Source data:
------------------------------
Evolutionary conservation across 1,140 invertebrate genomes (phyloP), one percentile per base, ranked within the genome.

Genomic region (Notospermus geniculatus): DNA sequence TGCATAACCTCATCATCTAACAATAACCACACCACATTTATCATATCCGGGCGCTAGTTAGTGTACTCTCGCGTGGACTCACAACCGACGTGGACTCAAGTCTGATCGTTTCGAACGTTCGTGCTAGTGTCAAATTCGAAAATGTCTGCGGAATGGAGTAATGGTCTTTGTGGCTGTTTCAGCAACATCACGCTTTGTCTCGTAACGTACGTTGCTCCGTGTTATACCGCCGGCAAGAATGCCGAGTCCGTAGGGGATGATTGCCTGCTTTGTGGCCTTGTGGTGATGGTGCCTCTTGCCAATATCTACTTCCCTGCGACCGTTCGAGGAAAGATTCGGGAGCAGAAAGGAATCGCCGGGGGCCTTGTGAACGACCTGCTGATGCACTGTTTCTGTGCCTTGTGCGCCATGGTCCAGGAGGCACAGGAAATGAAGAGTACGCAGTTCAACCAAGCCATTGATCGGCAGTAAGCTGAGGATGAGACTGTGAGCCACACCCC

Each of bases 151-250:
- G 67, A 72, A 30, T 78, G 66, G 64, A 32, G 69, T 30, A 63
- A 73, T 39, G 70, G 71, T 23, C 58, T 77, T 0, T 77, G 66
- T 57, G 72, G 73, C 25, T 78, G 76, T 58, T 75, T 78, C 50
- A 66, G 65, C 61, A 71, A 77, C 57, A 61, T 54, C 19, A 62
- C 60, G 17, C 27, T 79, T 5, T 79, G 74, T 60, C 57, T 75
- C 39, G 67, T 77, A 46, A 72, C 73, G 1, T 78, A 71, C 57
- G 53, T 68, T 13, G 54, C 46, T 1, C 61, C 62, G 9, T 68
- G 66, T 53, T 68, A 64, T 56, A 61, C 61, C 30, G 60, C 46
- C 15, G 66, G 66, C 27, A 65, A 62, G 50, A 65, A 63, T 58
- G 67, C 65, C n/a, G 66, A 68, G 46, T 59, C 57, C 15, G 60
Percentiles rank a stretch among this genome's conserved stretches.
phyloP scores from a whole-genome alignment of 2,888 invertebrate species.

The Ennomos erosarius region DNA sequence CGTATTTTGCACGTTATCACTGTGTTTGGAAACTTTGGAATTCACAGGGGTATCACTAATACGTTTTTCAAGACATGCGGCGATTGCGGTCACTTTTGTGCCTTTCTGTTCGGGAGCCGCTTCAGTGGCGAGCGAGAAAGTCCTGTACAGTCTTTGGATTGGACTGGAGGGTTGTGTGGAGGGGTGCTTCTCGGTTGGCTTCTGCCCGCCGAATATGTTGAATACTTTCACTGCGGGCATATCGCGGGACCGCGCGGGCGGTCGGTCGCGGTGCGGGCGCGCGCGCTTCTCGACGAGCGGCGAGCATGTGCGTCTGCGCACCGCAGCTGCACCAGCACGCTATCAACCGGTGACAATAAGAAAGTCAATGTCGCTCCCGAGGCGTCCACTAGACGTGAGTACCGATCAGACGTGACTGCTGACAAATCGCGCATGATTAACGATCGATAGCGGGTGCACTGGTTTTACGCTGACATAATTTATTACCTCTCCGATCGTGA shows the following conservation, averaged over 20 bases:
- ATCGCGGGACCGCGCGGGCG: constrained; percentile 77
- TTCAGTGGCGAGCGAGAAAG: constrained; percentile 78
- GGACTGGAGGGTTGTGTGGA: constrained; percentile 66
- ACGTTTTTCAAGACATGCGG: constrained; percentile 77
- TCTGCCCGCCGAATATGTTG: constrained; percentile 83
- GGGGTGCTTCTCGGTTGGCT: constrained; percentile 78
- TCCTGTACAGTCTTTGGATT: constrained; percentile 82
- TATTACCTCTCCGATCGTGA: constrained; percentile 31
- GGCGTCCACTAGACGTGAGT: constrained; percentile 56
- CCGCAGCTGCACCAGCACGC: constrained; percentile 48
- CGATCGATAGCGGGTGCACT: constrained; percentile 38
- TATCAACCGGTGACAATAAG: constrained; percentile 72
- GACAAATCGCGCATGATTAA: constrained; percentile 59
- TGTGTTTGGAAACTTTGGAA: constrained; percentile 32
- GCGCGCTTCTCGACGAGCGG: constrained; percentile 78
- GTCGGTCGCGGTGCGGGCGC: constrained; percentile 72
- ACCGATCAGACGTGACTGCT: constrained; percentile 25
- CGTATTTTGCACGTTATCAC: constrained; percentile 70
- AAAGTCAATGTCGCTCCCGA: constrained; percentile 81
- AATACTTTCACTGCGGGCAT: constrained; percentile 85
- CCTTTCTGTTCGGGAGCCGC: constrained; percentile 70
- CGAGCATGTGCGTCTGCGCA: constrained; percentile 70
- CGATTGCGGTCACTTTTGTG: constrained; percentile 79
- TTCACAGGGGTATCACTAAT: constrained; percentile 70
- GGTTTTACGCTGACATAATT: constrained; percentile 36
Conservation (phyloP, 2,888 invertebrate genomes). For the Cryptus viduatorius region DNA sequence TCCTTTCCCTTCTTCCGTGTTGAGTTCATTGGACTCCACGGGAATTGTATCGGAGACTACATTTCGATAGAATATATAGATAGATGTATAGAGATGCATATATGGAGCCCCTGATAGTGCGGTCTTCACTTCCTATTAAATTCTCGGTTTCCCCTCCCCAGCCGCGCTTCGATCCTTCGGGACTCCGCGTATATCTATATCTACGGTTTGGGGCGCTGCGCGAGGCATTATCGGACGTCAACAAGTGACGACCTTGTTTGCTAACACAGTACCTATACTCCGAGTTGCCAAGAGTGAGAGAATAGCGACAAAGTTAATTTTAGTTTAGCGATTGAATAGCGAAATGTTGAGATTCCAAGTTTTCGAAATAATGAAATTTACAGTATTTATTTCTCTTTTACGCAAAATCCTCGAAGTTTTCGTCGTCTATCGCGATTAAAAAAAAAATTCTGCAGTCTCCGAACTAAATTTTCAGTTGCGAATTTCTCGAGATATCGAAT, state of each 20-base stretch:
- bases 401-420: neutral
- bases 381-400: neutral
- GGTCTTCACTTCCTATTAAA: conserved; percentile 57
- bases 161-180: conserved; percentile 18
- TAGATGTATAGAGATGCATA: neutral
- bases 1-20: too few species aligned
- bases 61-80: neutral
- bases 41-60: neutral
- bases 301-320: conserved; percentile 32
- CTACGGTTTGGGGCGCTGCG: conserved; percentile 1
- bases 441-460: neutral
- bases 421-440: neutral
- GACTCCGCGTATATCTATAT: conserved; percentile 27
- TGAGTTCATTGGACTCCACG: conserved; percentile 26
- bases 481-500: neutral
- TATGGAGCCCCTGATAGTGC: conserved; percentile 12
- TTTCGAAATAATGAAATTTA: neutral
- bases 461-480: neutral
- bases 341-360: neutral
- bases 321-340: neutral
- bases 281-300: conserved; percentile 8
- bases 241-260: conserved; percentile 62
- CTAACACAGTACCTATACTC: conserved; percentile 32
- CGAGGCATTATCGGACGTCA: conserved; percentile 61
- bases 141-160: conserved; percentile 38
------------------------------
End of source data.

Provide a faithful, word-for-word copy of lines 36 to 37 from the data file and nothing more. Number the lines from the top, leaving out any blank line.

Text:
- AATACTTTCACTGCGGGCAT: constrained; percentile 85
- CCTTTCTGTTCGGGAGCCGC: constrained; percentile 70